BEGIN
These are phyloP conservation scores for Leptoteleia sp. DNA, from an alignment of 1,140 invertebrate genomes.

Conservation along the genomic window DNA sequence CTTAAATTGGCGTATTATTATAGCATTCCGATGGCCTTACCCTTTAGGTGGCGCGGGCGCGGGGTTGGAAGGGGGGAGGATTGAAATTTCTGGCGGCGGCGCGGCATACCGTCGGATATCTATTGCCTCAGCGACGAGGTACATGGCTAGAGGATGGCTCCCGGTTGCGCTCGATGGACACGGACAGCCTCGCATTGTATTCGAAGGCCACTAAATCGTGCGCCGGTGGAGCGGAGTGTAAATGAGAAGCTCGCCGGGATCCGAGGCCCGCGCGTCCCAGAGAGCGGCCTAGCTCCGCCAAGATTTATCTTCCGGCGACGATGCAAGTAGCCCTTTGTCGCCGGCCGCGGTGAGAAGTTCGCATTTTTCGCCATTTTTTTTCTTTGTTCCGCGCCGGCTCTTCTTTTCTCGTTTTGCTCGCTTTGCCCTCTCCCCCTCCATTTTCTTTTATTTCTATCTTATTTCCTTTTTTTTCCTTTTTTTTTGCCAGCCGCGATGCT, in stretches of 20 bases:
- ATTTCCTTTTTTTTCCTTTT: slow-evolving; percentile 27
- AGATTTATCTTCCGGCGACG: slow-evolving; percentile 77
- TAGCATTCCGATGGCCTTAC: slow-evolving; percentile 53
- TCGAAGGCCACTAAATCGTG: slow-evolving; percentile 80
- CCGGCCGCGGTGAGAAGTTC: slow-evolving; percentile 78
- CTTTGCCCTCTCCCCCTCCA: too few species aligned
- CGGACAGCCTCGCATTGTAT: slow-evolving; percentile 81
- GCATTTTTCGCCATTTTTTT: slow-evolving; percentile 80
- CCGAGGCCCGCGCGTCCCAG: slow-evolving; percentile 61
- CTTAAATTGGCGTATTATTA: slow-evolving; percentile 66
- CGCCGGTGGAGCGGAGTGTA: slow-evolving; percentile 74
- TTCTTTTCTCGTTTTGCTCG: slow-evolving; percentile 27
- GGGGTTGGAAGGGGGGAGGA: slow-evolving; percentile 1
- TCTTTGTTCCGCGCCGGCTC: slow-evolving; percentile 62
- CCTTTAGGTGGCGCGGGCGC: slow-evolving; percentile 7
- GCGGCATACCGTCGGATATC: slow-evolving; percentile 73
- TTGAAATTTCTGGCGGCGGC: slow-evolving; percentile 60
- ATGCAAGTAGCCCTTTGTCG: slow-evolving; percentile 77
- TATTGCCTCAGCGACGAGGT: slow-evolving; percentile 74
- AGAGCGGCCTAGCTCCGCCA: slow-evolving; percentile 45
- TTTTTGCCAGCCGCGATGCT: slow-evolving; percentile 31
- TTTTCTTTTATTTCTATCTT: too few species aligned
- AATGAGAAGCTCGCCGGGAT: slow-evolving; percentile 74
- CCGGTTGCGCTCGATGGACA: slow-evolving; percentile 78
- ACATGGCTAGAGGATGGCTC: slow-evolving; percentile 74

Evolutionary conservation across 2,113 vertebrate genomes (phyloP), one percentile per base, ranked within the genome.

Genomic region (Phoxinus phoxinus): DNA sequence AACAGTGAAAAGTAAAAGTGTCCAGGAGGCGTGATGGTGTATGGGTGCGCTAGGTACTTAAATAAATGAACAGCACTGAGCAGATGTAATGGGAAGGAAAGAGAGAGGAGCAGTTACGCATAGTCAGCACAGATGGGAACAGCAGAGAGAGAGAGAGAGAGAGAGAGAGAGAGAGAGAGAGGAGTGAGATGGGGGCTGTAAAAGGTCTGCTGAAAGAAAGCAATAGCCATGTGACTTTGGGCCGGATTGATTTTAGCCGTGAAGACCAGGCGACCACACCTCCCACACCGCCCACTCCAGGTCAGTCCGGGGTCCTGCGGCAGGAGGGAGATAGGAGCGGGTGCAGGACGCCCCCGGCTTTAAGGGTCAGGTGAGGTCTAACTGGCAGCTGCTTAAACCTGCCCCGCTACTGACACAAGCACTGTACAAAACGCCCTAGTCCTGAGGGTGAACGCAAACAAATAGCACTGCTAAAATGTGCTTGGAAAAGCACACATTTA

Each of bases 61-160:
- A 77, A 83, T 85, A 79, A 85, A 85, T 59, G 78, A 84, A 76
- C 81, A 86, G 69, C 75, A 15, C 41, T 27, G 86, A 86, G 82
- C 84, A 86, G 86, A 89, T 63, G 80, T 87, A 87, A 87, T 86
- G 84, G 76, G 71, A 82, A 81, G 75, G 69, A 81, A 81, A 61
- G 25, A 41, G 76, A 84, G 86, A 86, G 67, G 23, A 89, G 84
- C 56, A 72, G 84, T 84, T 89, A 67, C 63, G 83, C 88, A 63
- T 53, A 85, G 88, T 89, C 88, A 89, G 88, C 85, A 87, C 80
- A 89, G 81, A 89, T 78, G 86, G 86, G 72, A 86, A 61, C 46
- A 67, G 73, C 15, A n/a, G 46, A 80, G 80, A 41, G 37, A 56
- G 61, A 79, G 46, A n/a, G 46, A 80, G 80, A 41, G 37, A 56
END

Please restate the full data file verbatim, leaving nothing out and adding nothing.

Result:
These are phyloP conservation scores for Leptoteleia sp. DNA, from an alignment of 1,140 invertebrate genomes.

Conservation along the genomic window DNA sequence CTTAAATTGGCGTATTATTATAGCATTCCGATGGCCTTACCCTTTAGGTGGCGCGGGCGCGGGGTTGGAAGGGGGGAGGATTGAAATTTCTGGCGGCGGCGCGGCATACCGTCGGATATCTATTGCCTCAGCGACGAGGTACATGGCTAGAGGATGGCTCCCGGTTGCGCTCGATGGACACGGACAGCCTCGCATTGTATTCGAAGGCCACTAAATCGTGCGCCGGTGGAGCGGAGTGTAAATGAGAAGCTCGCCGGGATCCGAGGCCCGCGCGTCCCAGAGAGCGGCCTAGCTCCGCCAAGATTTATCTTCCGGCGACGATGCAAGTAGCCCTTTGTCGCCGGCCGCGGTGAGAAGTTCGCATTTTTCGCCATTTTTTTTCTTTGTTCCGCGCCGGCTCTTCTTTTCTCGTTTTGCTCGCTTTGCCCTCTCCCCCTCCATTTTCTTTTATTTCTATCTTATTTCCTTTTTTTTCCTTTTTTTTTGCCAGCCGCGATGCT, in stretches of 20 bases:
- ATTTCCTTTTTTTTCCTTTT: slow-evolving; percentile 27
- AGATTTATCTTCCGGCGACG: slow-evolving; percentile 77
- TAGCATTCCGATGGCCTTAC: slow-evolving; percentile 53
- TCGAAGGCCACTAAATCGTG: slow-evolving; percentile 80
- CCGGCCGCGGTGAGAAGTTC: slow-evolving; percentile 78
- CTTTGCCCTCTCCCCCTCCA: too few species aligned
- CGGACAGCCTCGCATTGTAT: slow-evolving; percentile 81
- GCATTTTTCGCCATTTTTTT: slow-evolving; percentile 80
- CCGAGGCCCGCGCGTCCCAG: slow-evolving; percentile 61
- CTTAAATTGGCGTATTATTA: slow-evolving; percentile 66
- CGCCGGTGGAGCGGAGTGTA: slow-evolving; percentile 74
- TTCTTTTCTCGTTTTGCTCG: slow-evolving; percentile 27
- GGGGTTGGAAGGGGGGAGGA: slow-evolving; percentile 1
- TCTTTGTTCCGCGCCGGCTC: slow-evolving; percentile 62
- CCTTTAGGTGGCGCGGGCGC: slow-evolving; percentile 7
- GCGGCATACCGTCGGATATC: slow-evolving; percentile 73
- TTGAAATTTCTGGCGGCGGC: slow-evolving; percentile 60
- ATGCAAGTAGCCCTTTGTCG: slow-evolving; percentile 77
- TATTGCCTCAGCGACGAGGT: slow-evolving; percentile 74
- AGAGCGGCCTAGCTCCGCCA: slow-evolving; percentile 45
- TTTTTGCCAGCCGCGATGCT: slow-evolving; percentile 31
- TTTTCTTTTATTTCTATCTT: too few species aligned
- AATGAGAAGCTCGCCGGGAT: slow-evolving; percentile 74
- CCGGTTGCGCTCGATGGACA: slow-evolving; percentile 78
- ACATGGCTAGAGGATGGCTC: slow-evolving; percentile 74

Evolutionary conservation across 2,113 vertebrate genomes (phyloP), one percentile per base, ranked within the genome.

Genomic region (Phoxinus phoxinus): DNA sequence AACAGTGAAAAGTAAAAGTGTCCAGGAGGCGTGATGGTGTATGGGTGCGCTAGGTACTTAAATAAATGAACAGCACTGAGCAGATGTAATGGGAAGGAAAGAGAGAGGAGCAGTTACGCATAGTCAGCACAGATGGGAACAGCAGAGAGAGAGAGAGAGAGAGAGAGAGAGAGAGAGAGAGGAGTGAGATGGGGGCTGTAAAAGGTCTGCTGAAAGAAAGCAATAGCCATGTGACTTTGGGCCGGATTGATTTTAGCCGTGAAGACCAGGCGACCACACCTCCCACACCGCCCACTCCAGGTCAGTCCGGGGTCCTGCGGCAGGAGGGAGATAGGAGCGGGTGCAGGACGCCCCCGGCTTTAAGGGTCAGGTGAGGTCTAACTGGCAGCTGCTTAAACCTGCCCCGCTACTGACACAAGCACTGTACAAAACGCCCTAGTCCTGAGGGTGAACGCAAACAAATAGCACTGCTAAAATGTGCTTGGAAAAGCACACATTTA

Each of bases 61-160:
- A 77, A 83, T 85, A 79, A 85, A 85, T 59, G 78, A 84, A 76
- C 81, A 86, G 69, C 75, A 15, C 41, T 27, G 86, A 86, G 82
- C 84, A 86, G 86, A 89, T 63, G 80, T 87, A 87, A 87, T 86
- G 84, G 76, G 71, A 82, A 81, G 75, G 69, A 81, A 81, A 61
- G 25, A 41, G 76, A 84, G 86, A 86, G 67, G 23, A 89, G 84
- C 56, A 72, G 84, T 84, T 89, A 67, C 63, G 83, C 88, A 63
- T 53, A 85, G 88, T 89, C 88, A 89, G 88, C 85, A 87, C 80
- A 89, G 81, A 89, T 78, G 86, G 86, G 72, A 86, A 61, C 46
- A 67, G 73, C 15, A n/a, G 46, A 80, G 80, A 41, G 37, A 56
- G 61, A 79, G 46, A n/a, G 46, A 80, G 80, A 41, G 37, A 56